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Supreme Court of the United States

How the Outcome of Chike’s Supreme Court Case Could Impact You

By Sarah Kramer posted on:
January 4, 2021

Next week, on January 12, the U.S. Supreme Court will hear the case of Chike Uzuegbunam.

And we should all be paying attention.

As a Georgia Gwinnett College student, Chike was twice stopped by college officials from publicly sharing his faith with his fellow students on campus.

That’s why Chike, with the help of Alliance Defending Freedom, filed a lawsuit. But by the time the court ruled, the college had changed its unconstitutional policies and Chike had graduated. Because of this, two courts dismissed the case.

There’s just one big problem: Georgia Gwinnett College was never held accountable for the fact that it violated Chike’s constitutional rights—not just once, but twice. So, to get Chike the justice he deserves and to ensure that government officials do not get a free pass when they violate our priceless freedoms, ADF asked the Supreme Court to hear his case.

But don’t let the fact that this case centers around a college campus fool you. How the Court rules could impact us all—regardless of when, where, or whether you attended college.

Ultimately, a win for Chike is a win for all Americans. And a loss is a loss for us all.

On Campus

While this Supreme Court case is important for everyone, it will have particularly significant implications for those attending college now and in the future.

A Supreme Court victory would likely mean that if (and when) college officials violate a student’s constitutional rights, those officials could be held responsible. And students like Chike would be more likely to get the justice they deserve. A victory could also put more weight behind court decisions that call out constitutional violations, deterring college officials from abusing their authority in the future.

But if the Supreme Court rules against Chike, that could mean a lot more cases like his—where college officials can escape the consequences and continue to violate a student’s rights once courts are no longer watching them. We’ve seen it happen. Not to mention that students would have less incentive to challenge unconstitutional policies on campus and more incentive to self-censor their speech instead.

Regardless of which way the Supreme Court rules, we know it could significantly impact free speech on campus. And we also know that what happens on campus, doesn’t stay on campus.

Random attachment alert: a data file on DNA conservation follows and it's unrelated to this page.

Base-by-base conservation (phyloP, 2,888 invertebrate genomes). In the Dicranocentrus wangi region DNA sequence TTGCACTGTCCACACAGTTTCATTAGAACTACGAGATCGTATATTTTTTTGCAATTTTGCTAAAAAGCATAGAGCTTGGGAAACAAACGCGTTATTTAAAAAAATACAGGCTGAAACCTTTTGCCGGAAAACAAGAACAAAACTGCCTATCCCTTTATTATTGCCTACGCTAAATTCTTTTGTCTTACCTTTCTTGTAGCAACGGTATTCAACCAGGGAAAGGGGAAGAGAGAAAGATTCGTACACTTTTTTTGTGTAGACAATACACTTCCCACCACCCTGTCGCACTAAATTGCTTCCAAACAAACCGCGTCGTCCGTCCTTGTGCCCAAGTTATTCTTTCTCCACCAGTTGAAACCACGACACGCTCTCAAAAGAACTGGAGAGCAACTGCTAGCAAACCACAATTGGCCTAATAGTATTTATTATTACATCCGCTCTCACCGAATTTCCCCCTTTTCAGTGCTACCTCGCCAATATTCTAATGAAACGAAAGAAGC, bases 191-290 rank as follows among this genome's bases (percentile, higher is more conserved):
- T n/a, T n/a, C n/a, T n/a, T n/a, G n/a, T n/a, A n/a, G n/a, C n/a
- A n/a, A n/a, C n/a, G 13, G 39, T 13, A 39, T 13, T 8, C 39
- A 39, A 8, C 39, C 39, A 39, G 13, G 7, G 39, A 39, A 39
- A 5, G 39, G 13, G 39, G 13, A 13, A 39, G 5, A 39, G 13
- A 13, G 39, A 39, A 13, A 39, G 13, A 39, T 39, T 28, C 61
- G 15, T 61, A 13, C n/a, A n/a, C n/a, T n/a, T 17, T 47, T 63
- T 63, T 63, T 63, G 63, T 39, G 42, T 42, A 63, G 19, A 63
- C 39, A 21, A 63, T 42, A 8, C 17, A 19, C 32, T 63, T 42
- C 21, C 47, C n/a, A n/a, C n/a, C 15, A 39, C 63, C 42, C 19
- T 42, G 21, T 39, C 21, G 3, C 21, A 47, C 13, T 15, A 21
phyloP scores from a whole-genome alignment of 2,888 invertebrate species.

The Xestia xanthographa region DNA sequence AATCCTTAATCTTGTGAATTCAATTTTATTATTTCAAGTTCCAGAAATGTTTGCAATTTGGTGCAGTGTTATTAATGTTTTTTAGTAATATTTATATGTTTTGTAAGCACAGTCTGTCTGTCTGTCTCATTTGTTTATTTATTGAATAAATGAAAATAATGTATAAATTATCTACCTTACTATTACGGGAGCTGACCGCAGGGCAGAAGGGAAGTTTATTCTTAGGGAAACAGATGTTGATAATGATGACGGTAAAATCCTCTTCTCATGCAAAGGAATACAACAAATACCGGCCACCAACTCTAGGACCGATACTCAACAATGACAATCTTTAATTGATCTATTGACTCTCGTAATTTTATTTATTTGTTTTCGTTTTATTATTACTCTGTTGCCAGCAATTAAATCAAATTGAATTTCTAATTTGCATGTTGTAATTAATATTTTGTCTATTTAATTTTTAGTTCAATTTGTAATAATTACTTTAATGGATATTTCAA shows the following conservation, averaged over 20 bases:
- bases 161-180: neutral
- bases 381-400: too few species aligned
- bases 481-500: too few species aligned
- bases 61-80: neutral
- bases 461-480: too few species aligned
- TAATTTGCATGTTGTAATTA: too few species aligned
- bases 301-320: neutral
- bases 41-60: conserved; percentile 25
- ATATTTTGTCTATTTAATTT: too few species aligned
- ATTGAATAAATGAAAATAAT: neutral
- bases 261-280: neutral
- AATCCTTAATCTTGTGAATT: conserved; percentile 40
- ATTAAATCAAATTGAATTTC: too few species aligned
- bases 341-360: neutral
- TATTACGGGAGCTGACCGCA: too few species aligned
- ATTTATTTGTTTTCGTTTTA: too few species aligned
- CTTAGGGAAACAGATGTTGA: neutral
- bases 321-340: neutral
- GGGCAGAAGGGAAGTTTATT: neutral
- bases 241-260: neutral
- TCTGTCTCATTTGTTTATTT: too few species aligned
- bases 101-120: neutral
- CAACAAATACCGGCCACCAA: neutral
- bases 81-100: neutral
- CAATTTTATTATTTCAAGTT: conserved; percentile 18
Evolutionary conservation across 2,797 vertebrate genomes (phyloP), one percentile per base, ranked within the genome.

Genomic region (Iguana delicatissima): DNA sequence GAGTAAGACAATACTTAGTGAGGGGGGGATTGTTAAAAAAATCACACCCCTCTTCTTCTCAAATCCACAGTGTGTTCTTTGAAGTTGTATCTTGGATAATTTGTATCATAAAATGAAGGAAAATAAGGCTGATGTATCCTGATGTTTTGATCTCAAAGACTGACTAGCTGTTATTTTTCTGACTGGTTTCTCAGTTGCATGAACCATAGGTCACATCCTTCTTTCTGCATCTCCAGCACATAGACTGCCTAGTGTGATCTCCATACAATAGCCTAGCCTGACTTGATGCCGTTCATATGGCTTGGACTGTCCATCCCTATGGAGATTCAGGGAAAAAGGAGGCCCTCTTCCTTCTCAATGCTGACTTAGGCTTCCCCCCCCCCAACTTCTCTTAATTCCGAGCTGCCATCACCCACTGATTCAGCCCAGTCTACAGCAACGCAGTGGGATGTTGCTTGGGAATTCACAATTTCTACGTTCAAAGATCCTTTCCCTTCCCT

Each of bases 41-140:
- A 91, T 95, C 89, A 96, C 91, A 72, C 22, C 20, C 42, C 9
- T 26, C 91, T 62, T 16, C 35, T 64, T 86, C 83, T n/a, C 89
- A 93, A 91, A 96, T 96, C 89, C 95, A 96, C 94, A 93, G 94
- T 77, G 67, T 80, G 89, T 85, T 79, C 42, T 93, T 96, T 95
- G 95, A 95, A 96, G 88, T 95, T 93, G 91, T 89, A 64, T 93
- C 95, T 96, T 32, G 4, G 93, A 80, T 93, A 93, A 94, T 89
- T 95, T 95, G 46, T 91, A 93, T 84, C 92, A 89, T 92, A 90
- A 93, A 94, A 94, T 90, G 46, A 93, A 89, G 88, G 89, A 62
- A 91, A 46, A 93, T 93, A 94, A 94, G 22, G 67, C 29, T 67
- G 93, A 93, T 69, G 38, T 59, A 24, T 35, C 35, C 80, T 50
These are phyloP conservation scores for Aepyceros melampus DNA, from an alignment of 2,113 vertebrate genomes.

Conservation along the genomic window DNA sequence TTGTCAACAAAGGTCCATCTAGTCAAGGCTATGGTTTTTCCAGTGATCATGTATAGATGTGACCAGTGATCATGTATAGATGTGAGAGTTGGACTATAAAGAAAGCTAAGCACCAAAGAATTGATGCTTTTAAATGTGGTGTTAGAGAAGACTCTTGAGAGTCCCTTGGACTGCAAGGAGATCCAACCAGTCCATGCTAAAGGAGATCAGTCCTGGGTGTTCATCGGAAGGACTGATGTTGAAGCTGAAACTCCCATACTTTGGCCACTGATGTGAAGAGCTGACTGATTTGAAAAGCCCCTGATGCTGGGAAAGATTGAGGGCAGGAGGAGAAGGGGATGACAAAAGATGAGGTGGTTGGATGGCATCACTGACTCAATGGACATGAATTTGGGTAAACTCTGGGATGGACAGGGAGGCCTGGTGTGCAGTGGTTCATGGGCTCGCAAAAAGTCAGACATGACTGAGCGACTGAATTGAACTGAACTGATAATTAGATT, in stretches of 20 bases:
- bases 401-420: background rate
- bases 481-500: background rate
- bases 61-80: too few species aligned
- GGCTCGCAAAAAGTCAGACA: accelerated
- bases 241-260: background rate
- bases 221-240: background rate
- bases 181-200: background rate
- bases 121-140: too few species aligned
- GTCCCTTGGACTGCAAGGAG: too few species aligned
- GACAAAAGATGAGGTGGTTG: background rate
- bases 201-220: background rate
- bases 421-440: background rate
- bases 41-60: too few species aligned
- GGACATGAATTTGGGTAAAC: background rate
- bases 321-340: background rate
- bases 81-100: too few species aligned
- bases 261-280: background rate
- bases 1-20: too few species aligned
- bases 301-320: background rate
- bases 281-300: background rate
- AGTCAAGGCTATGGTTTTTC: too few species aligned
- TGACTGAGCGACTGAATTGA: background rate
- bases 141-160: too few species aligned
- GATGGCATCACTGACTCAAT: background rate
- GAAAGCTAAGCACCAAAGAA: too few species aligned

Ultimately, a threat to free speech on campus is a threat to free speech everywhere.

Beyond Campus

Chike’s story highlights a bigger, and more wide-reaching, threat.

College officials at public, taxpayer-funded colleges and universities are government officials. And they have a duty to protect the constitutional rights of their students. Yet, two courts failed to hold the officials at Chike’s college accountable when they shirked—and outright rejected—this responsibility.

And that has implications far beyond public university campuses.

When courts don’t step in and hold government officials responsible for trampling someone’s constitutional rights, it enables the government to violate someone else’s rights in the future. That which gets rewarded gets repeated.

For example:

  • The city of Seattle avoided a lawsuit from a landlord by amending an ordinance the night before oral argument in the case and then claiming the case was moot. The city got away with this violation because of it.
  • An owner of a nail design studio challenged Connecticut’s COVID-19 response for arbitrary decisions about which businesses were “essential.” The state is attempting to avoid responsibility by claiming new orders make the studio’s challenge no longer relevant.
  • A Houston voter wore a fire fighter t-shirt when she went to vote and was told she needed to hide the message of her shirt to vote. When she filed suit, county and state officials tried to dismiss the case because the election was over. Fortunately, a court allowed the case to proceed.
  • A Christian prisoner in Illinois requested non-meat meals on Fridays and during Lent. When that was denied, the prisoner stopped eating those meals and lost a significant amount of weight. Three years into the lawsuit, the prison tried to dismiss the case by finally offering a meal plan that fit his religious needs.

That’s why groups across the ideological spectrum agree that the government should be held accountable—and should not get a free pass—for violating constitutional rights.

If it’s not, that threatens freedom for us all.

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Sarah Kramer

Sarah Kramer

Digital Content Specialist

Sarah worked as an investigative reporter before joining the Alliance Defending Freedom team.


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